The average digital marketing consultant charges $141.67 per hour.
Sometimes hiring a solo consultant is the right choice for a business, rather than hiring an agency. Below the digital marketing consultant pricing table below, you will find a quick guide to thinking through whether a consultant is right for your business, or if going with an agency or even an in-house team could be the right move.
Here’s the pricing:
If we had a dollar of revenue for every time we’ve heard some combination of, “We need best in class talent for less than market rates, need them to do 6 channels on their own with no extra budget other than their paycheck, and we want a freelancer,” then we’d be a MUCH bigger business than we already are.
There are absolutely times where a consultant or freelancer is the right fit for a business. I should know – I drove millions of site visitors and millions of dollars in revenue to my clients when I was a solo SEO consultant getting Credo off the ground. They hired me to fill an SEO leadership and strategy role so that they could then further invest in SEO as a channel for their business, which often involved a further investment into a full-time SEO leader plus a team and budget to support it.
There are also times where a freelancer, or freelancers, are needed. Before we go further, let’s align understanding that for this section the definition of a freelancer is “an independent laborer who earns wages on a per-job or per-task basis, typically for short-term work.” (source)
Freelancers are usually solo individual contributors who focus on getting things done instead of working on the strategy level. Both are needed and the right role should be hired for the right job.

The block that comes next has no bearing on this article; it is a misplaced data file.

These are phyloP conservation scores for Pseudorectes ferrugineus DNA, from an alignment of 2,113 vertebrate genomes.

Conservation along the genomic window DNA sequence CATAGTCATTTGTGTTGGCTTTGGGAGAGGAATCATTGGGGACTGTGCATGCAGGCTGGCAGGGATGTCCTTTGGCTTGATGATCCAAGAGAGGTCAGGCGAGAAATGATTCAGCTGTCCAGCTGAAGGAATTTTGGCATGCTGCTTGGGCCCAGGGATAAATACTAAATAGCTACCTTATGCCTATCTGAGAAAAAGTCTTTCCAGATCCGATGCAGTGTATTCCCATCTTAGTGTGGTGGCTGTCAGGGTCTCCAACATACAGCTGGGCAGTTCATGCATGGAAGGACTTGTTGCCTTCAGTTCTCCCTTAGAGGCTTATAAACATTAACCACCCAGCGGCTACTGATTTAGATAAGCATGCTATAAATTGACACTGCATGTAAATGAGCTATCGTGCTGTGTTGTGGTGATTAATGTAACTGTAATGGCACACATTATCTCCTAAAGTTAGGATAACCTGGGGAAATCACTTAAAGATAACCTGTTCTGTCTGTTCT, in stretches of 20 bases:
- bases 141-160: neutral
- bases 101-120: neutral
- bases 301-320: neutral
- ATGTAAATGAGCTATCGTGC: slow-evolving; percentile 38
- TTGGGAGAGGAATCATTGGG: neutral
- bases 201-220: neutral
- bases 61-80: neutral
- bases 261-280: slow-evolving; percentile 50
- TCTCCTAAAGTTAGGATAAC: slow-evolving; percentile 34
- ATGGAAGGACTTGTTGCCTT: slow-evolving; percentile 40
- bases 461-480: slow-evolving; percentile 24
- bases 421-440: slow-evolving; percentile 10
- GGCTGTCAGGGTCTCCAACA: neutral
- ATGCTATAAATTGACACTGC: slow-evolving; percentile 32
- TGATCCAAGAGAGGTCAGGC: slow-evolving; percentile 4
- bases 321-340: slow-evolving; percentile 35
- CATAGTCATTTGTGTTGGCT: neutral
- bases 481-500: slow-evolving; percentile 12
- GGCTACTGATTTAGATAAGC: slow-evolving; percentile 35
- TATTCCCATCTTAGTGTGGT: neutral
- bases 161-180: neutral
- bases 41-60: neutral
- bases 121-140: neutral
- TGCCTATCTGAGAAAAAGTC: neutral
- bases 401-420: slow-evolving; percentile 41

We see many companies who build out their various departments through some combination of full-time staff, agencies, consultants, and freelancers. If you have an internal team to manage freelancers and are satisfied with a team that is working part-time for you and also working for other clients, then freelancers can be a great choice and work very well.
There are also times where an agency is the right fit for a business. Businesses who are ready to work with an agency usually have someone internally tasked with leading the channel or channels (or just the department overall), have a budget defined for the agency as well as for other things they’ll need to buy (software, etc) to make the investment pay off, understand how to manage an agency, and appreciate the value of an account manager.
In my mind and experience, if you’re not paying for an account manager then you are the account manager. Agencies are great for multiple channels under one umbrella. They’re a full team for often the price of one or two in-house hires.
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